Ottawa’s chief medical officer talks priorities as public health agency braces for change
As Ottawa’s public health agency faces some uncertainty over what its structure, governance and provincial funding will look like moving forward, the city’s chief medical officer of health says meeting local needs and priorities “on the ground” across Ottawa’s different communities will remain among her top priorities.
The Ontario government announced in its budget earlier this month that it wants to consolidate the province’s 35 public health units into 10 regional agencies by 2021, in hopes of achieving annual savings of $200 million by 2022.
Dr. Vera Etches told city council on Wednesday that Ottawa Public Health still hasn’t been given any specifics about the proposed changes and doesn’t yet know what the impact will be on the agency’s “wide range of programs.” But maintaining “local connections” will be top of mind as the agency identifies its “core services” and service delivery model, she told reporters after the meeting.
“We need to have staff on the ground that get to know their community, that they’re able to work with the partners, the schools, the other community agencies that can promote health (and) prevent disease,” Etches said. “These are the kinds of things we need to look at. How do we maintain those local connections and the local priorities?”
Right now, the cost-sharing formula for public health funding sees the province contribute up to 75 per cent for mandatory programs, while the municipality contributes the remaining 25 per cent. But the province indicated that funding model could be adjusted in 2019-20 — essentially, within the next 11 months.
Etches said the formula for Ottawa “could be shifting to 70 per cent provincial funding and 30 per cent municipal funding” and estimated the local health agency could be looking at a “pressure” of a few million dollars — again, without yet knowing the details.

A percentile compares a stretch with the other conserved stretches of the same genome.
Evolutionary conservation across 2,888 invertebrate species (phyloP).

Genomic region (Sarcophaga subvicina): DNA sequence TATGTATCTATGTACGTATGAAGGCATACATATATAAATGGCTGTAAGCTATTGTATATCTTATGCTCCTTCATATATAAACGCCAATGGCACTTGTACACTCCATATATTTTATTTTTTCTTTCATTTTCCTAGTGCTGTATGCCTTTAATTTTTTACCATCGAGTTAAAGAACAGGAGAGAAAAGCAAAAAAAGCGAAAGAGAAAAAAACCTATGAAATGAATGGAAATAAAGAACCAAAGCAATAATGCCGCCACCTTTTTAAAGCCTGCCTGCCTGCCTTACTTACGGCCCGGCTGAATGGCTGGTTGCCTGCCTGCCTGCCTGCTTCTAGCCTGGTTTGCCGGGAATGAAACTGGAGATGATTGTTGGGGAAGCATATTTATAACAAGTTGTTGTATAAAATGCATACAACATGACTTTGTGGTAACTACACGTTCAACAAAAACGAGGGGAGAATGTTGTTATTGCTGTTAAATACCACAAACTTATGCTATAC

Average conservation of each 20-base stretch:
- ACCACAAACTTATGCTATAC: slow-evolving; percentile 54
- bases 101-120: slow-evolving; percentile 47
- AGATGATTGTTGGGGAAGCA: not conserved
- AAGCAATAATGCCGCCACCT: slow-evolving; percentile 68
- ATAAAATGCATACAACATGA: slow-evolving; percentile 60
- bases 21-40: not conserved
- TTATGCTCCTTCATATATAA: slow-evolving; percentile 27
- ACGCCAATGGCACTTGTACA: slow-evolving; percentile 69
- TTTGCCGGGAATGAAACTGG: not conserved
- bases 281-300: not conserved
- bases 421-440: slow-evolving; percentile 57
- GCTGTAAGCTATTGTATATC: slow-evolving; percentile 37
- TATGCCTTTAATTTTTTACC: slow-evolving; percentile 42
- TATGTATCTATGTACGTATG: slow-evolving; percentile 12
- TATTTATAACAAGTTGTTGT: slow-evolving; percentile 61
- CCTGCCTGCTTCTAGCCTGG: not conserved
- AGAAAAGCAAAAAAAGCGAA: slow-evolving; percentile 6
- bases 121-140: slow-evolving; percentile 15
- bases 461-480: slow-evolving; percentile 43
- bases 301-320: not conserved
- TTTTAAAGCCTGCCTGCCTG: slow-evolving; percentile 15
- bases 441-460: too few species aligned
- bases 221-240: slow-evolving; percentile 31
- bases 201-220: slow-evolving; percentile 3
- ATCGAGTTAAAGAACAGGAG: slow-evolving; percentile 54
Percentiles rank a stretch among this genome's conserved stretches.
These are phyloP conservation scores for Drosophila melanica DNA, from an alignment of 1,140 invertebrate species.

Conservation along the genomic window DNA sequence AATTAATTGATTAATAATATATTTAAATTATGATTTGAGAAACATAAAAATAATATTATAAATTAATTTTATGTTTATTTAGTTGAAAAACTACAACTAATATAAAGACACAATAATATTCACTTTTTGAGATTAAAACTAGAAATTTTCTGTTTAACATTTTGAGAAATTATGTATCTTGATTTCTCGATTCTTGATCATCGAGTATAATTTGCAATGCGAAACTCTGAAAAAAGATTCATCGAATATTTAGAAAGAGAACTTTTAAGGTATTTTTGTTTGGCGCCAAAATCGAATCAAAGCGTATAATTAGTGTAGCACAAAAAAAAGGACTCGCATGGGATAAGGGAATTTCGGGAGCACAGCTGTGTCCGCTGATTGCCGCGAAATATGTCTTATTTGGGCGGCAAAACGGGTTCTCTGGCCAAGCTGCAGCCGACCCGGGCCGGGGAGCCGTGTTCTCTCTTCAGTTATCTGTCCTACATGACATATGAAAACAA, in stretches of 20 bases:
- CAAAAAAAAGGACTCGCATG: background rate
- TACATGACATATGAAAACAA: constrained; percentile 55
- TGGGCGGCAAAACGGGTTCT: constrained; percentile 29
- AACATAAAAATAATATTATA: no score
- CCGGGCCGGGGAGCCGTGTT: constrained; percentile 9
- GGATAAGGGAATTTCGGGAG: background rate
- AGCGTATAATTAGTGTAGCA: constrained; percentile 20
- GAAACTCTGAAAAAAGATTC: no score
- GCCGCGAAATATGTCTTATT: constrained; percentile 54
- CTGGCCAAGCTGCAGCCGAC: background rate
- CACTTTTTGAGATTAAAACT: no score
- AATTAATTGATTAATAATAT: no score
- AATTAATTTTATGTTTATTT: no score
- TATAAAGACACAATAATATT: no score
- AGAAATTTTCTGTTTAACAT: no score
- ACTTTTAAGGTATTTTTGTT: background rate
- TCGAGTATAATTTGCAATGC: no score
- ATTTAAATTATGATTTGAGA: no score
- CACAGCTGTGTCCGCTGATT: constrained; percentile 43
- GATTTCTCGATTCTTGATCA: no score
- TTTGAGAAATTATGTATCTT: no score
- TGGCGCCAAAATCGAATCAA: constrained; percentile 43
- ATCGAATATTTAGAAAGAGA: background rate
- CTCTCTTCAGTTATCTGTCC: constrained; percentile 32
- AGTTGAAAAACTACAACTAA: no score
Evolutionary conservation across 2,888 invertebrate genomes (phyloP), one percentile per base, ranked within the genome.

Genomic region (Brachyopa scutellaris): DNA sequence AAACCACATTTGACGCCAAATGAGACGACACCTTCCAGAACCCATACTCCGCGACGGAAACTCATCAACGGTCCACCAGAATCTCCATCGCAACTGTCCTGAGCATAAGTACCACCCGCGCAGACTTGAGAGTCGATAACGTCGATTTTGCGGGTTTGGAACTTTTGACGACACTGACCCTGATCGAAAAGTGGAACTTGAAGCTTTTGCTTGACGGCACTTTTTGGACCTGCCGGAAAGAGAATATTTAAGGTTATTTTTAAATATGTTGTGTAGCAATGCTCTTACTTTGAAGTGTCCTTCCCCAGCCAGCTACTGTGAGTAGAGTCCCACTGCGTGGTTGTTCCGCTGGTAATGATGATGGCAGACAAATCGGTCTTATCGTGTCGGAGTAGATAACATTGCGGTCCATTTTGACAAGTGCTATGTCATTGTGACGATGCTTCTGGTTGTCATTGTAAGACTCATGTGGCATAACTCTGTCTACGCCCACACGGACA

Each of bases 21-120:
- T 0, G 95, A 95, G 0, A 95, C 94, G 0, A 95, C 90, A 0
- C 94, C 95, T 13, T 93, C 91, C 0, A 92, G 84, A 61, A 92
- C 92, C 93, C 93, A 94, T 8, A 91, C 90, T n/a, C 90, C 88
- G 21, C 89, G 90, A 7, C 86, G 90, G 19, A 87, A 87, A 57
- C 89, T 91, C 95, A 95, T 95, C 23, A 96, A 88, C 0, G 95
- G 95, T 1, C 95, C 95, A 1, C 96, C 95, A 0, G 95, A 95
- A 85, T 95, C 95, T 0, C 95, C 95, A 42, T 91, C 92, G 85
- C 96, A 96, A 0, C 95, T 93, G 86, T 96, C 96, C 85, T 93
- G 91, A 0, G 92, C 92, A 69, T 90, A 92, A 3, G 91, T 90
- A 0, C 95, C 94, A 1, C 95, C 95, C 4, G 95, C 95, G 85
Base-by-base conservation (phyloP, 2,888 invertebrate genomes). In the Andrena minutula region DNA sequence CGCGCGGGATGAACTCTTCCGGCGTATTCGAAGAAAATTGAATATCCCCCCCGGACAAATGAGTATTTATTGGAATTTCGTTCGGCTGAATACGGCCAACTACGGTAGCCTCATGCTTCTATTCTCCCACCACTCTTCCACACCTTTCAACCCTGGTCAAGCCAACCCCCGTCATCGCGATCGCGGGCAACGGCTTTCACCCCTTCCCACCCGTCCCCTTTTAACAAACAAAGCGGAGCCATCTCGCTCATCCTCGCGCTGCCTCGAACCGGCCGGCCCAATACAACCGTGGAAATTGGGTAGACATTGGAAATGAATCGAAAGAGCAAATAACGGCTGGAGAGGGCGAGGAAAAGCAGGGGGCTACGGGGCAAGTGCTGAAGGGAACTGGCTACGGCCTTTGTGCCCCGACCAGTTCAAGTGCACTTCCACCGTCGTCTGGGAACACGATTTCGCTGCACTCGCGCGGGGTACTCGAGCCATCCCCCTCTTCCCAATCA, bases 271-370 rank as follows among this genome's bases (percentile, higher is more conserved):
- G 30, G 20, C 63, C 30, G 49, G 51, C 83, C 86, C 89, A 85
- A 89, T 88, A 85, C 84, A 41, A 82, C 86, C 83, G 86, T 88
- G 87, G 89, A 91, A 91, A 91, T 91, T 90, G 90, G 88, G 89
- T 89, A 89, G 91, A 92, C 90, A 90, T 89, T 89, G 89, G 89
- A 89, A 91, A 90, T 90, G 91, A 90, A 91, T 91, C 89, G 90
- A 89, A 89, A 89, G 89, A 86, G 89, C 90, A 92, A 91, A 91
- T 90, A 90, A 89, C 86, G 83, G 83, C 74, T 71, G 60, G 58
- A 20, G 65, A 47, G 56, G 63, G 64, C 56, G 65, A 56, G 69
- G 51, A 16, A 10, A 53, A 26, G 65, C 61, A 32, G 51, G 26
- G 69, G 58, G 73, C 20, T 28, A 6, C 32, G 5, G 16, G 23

Coun. Keith Egli, who chairs the city’s board of health, told reporters the board of health will “certainly” make a request for transition funding. He argued that the funding piece is “absolutely problematic” for a large public health unit like Ottawa’s – which passed its 2019 budget before the provincial budget came out – noting that it provides bilingual services and serves diverse communities, including large Indigenous and refugee populations.
Council also voted unanimously on Wednesday to have Mayor Jim Watson formally ask the province on paper to maintain the current 75-25 funding model and “the health protection, health promotion and prevention mandate of Ottawa Public Health.”
Etches told reporters she and officials at Ottawa Public Health were “surprised” by the province’s announcement but said that “ideas of making stronger, larger health units” had been floating around for some time.
“After SARS, after that review, the previous government had an expert panel on public health that recommended 14 regions so the concept’s been out there that we want to have a strong public health system where the capacity is more even across the province,” Etches said.
Asked what isn’t working with the structure of the system and the health units now, Etches said that same panel found that some smaller regions have difficulty recruiting qualified candidates for vacant medical officer of health positions, as an example.
Egli said it’s critical that public health units know sooner rather than later how the new regional agencies will be structured.
“We need to know the map,” Egli said.
“That’s the thing we need to know first. We need to know how many regions… what region are we in? Are we going to be part of the Kingston region? Are we going to be the hub for eastern Ontario? We need to known those things and then a lot falls from that.”
Etches said next steps would include working “in a collaborative way” with any new partners to amalgamate workforces. Job security has also popped up as a concern amongst public health employees she’s spoken to over the past few weeks, she said.
“We’re sharing information as soon as we have it so that staff can feel that they’re getting as much information as possible to plan their lives,” she said. “As I say, we don’t know what we’ll be able to do with the partners that we end up maybe joining in terms of having a stronger health unit. There are many things at play in the health-care system right now.”
—With files from Jessica Vomiero
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